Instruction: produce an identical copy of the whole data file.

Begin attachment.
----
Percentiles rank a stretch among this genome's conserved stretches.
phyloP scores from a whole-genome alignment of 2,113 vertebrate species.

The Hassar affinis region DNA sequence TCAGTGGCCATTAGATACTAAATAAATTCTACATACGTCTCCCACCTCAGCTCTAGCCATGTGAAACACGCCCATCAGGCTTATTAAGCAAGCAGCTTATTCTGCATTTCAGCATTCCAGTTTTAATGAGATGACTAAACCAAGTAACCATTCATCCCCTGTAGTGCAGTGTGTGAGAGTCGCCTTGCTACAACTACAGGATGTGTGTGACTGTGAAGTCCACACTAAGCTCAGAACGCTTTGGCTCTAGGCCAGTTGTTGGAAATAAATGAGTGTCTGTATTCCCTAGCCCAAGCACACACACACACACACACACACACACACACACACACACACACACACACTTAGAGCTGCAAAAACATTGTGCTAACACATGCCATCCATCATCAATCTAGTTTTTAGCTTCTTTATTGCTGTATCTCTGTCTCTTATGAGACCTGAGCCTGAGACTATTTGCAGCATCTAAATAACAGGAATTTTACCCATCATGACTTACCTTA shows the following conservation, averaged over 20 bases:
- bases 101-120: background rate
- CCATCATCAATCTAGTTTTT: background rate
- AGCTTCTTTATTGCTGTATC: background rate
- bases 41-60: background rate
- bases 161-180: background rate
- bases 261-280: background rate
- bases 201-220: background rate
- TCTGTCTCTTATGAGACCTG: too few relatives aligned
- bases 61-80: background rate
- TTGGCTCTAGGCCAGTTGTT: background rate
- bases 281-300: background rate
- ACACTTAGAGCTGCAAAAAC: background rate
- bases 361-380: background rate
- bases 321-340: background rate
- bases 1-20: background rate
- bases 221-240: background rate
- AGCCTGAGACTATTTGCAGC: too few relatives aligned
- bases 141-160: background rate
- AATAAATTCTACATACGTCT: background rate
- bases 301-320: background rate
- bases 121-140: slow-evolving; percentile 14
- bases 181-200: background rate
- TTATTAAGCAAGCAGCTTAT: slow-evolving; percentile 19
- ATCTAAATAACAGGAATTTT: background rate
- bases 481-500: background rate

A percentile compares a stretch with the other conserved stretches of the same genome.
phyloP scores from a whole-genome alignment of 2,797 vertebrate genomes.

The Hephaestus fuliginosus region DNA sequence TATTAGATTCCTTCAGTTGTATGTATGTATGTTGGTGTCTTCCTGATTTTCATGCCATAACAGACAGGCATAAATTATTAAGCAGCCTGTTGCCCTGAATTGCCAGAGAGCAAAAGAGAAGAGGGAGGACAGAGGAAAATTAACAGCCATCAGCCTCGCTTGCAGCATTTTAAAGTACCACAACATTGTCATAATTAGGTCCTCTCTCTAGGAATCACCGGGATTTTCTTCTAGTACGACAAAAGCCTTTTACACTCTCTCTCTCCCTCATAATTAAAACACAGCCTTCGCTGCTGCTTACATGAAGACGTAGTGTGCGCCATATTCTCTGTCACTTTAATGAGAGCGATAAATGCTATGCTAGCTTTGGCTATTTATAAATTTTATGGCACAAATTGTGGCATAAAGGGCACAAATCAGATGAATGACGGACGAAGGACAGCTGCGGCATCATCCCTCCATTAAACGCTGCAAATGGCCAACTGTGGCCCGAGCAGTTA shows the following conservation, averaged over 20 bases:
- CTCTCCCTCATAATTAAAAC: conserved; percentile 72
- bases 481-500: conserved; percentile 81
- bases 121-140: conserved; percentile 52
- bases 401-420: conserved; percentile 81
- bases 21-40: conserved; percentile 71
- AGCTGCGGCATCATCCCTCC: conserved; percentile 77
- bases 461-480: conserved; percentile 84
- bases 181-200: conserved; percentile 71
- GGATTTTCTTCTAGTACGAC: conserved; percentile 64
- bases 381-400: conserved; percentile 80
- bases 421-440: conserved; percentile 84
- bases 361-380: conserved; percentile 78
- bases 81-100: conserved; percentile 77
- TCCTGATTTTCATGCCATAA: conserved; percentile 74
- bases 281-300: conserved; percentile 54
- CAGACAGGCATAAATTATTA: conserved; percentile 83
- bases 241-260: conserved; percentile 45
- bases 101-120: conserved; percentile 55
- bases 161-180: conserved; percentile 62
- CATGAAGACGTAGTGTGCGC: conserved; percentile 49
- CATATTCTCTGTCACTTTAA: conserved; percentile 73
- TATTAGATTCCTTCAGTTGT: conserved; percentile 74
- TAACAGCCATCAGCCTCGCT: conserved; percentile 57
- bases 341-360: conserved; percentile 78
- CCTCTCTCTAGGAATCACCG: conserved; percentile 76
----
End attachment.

Percentiles rank a stretch among this genome's conserved stretches.
phyloP scores from a whole-genome alignment of 2,113 vertebrate species.

The Hassar affinis region DNA sequence TCAGTGGCCATTAGATACTAAATAAATTCTACATACGTCTCCCACCTCAGCTCTAGCCATGTGAAACACGCCCATCAGGCTTATTAAGCAAGCAGCTTATTCTGCATTTCAGCATTCCAGTTTTAATGAGATGACTAAACCAAGTAACCATTCATCCCCTGTAGTGCAGTGTGTGAGAGTCGCCTTGCTACAACTACAGGATGTGTGTGACTGTGAAGTCCACACTAAGCTCAGAACGCTTTGGCTCTAGGCCAGTTGTTGGAAATAAATGAGTGTCTGTATTCCCTAGCCCAAGCACACACACACACACACACACACACACACACACACACACACACACACACTTAGAGCTGCAAAAACATTGTGCTAACACATGCCATCCATCATCAATCTAGTTTTTAGCTTCTTTATTGCTGTATCTCTGTCTCTTATGAGACCTGAGCCTGAGACTATTTGCAGCATCTAAATAACAGGAATTTTACCCATCATGACTTACCTTA shows the following conservation, averaged over 20 bases:
- bases 101-120: background rate
- CCATCATCAATCTAGTTTTT: background rate
- AGCTTCTTTATTGCTGTATC: background rate
- bases 41-60: background rate
- bases 161-180: background rate
- bases 261-280: background rate
- bases 201-220: background rate
- TCTGTCTCTTATGAGACCTG: too few relatives aligned
- bases 61-80: background rate
- TTGGCTCTAGGCCAGTTGTT: background rate
- bases 281-300: background rate
- ACACTTAGAGCTGCAAAAAC: background rate
- bases 361-380: background rate
- bases 321-340: background rate
- bases 1-20: background rate
- bases 221-240: background rate
- AGCCTGAGACTATTTGCAGC: too few relatives aligned
- bases 141-160: background rate
- AATAAATTCTACATACGTCT: background rate
- bases 301-320: background rate
- bases 121-140: slow-evolving; percentile 14
- bases 181-200: background rate
- TTATTAAGCAAGCAGCTTAT: slow-evolving; percentile 19
- ATCTAAATAACAGGAATTTT: background rate
- bases 481-500: background rate

A percentile compares a stretch with the other conserved stretches of the same genome.
phyloP scores from a whole-genome alignment of 2,797 vertebrate genomes.

The Hephaestus fuliginosus region DNA sequence TATTAGATTCCTTCAGTTGTATGTATGTATGTTGGTGTCTTCCTGATTTTCATGCCATAACAGACAGGCATAAATTATTAAGCAGCCTGTTGCCCTGAATTGCCAGAGAGCAAAAGAGAAGAGGGAGGACAGAGGAAAATTAACAGCCATCAGCCTCGCTTGCAGCATTTTAAAGTACCACAACATTGTCATAATTAGGTCCTCTCTCTAGGAATCACCGGGATTTTCTTCTAGTACGACAAAAGCCTTTTACACTCTCTCTCTCCCTCATAATTAAAACACAGCCTTCGCTGCTGCTTACATGAAGACGTAGTGTGCGCCATATTCTCTGTCACTTTAATGAGAGCGATAAATGCTATGCTAGCTTTGGCTATTTATAAATTTTATGGCACAAATTGTGGCATAAAGGGCACAAATCAGATGAATGACGGACGAAGGACAGCTGCGGCATCATCCCTCCATTAAACGCTGCAAATGGCCAACTGTGGCCCGAGCAGTTA shows the following conservation, averaged over 20 bases:
- CTCTCCCTCATAATTAAAAC: conserved; percentile 72
- bases 481-500: conserved; percentile 81
- bases 121-140: conserved; percentile 52
- bases 401-420: conserved; percentile 81
- bases 21-40: conserved; percentile 71
- AGCTGCGGCATCATCCCTCC: conserved; percentile 77
- bases 461-480: conserved; percentile 84
- bases 181-200: conserved; percentile 71
- GGATTTTCTTCTAGTACGAC: conserved; percentile 64
- bases 381-400: conserved; percentile 80
- bases 421-440: conserved; percentile 84
- bases 361-380: conserved; percentile 78
- bases 81-100: conserved; percentile 77
- TCCTGATTTTCATGCCATAA: conserved; percentile 74
- bases 281-300: conserved; percentile 54
- CAGACAGGCATAAATTATTA: conserved; percentile 83
- bases 241-260: conserved; percentile 45
- bases 101-120: conserved; percentile 55
- bases 161-180: conserved; percentile 62
- CATGAAGACGTAGTGTGCGC: conserved; percentile 49
- CATATTCTCTGTCACTTTAA: conserved; percentile 73
- TATTAGATTCCTTCAGTTGT: conserved; percentile 74
- TAACAGCCATCAGCCTCGCT: conserved; percentile 57
- bases 341-360: conserved; percentile 78
- CCTCTCTCTAGGAATCACCG: conserved; percentile 76